Who wants to do laundry on vacation? Just don’t do it. If you’re going to need to launder during your vacation, budget for sending it out. Including these not-fun things during vacations are really a drag and can bring everyone down. Bring grandmother as a built-in babysitter so Mom and Dad can enjoy some adult time. Can’t do this? Most hotels have babysitters or such services that they can refer upon request. It’s worth the investment to hire someone to cook and clean for a few days of you’re traveling in a group and renting a vacation house. Remember that your goal is having fun so don’t do activities that can deflate your enthusiasm or enjoyment level.
If even thinking about work ruins your vacation, then arrange to leave it all behind you. But many people want to stay engaged – even when on vacation. This doesn’t mean you can’t relax and have fun. You simply need to have control of your work situation. Set limitations and don’t compromise them. Check your email each morning, but don’t stay in your device looking at every message that comes in. If you do this, you can take the calls you feel are necessary or complete reports that need to be done without upsetting plans and ruining fun. If you are in control of it, your brief work activities won’t be a source of resentment to you or your companions. They will actually appreciate how you’re able to compartmentalize it.
Close It Out with A Bang
The human brain gives disproportionate importance to the last things in a series. This applies to vacations too. So don’t spend your final day cleaning up your condo or catching up on your emails. Instead of planning all of the excitement for the front-end of your trip, save some excitement for the last day. This will ensure a high-note ending to your vacation. Dinner at a highly-anticipated restaurant is usually a winner for a vacation ending!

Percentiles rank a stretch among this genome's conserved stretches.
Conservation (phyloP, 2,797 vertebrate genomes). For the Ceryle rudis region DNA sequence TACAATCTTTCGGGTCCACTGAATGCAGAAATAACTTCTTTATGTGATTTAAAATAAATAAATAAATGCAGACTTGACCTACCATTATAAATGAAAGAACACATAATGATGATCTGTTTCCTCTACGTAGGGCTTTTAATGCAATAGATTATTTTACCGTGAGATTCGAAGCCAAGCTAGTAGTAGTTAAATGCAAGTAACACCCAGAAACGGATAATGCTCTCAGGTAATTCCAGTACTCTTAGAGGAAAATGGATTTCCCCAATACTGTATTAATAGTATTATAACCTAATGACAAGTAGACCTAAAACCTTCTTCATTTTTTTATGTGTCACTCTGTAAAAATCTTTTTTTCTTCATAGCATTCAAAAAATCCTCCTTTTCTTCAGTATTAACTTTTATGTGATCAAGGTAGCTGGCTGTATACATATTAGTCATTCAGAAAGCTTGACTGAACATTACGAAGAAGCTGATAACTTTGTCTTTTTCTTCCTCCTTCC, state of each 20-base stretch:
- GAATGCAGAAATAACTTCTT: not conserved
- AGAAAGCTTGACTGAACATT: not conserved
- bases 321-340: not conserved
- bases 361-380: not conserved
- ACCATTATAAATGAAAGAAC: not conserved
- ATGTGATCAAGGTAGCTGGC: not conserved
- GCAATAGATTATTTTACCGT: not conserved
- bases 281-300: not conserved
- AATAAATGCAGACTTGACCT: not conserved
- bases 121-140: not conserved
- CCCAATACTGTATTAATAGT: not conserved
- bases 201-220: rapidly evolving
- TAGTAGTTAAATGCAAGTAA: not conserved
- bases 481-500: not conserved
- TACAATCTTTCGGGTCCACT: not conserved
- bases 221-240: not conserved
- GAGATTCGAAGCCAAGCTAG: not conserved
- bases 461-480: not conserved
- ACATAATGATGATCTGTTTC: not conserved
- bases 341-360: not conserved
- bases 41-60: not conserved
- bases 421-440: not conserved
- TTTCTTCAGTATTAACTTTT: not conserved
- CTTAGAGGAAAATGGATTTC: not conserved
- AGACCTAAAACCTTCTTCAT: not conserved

Build In a Transition
If you get back from your vacation late Sunday night when school and work is staring you in the face for Monday morning, you’re going to suffer! Make sure you have some transition time to get back into being home and prepare yourself for the reality of real life. This will enhance everyone’s return and lower the stress of getting groceries, doing laundry and going through the mail that collected during your vacation. Plan something low-key but fun for Sunday evening so you can cruise back into your routine with a smile.
Make Your Memories
Don’t shelve everything from your vacation because you’re busily getting back to work and school. Go through pictures and memorabilia that you’ve collected. Organize the shells your collected at the beach and reserve the prettiest for special use. Share your fun times with friends through stories and pictures. This helps you to reinforce the fun times and adventures that will be the positive memories of this vacation. And these memories will build the “happy place” that your mind will return to as you think about your next vacation and help you to make each vacation “The Best Vacation Ever.”
Source: Fast Company Magazine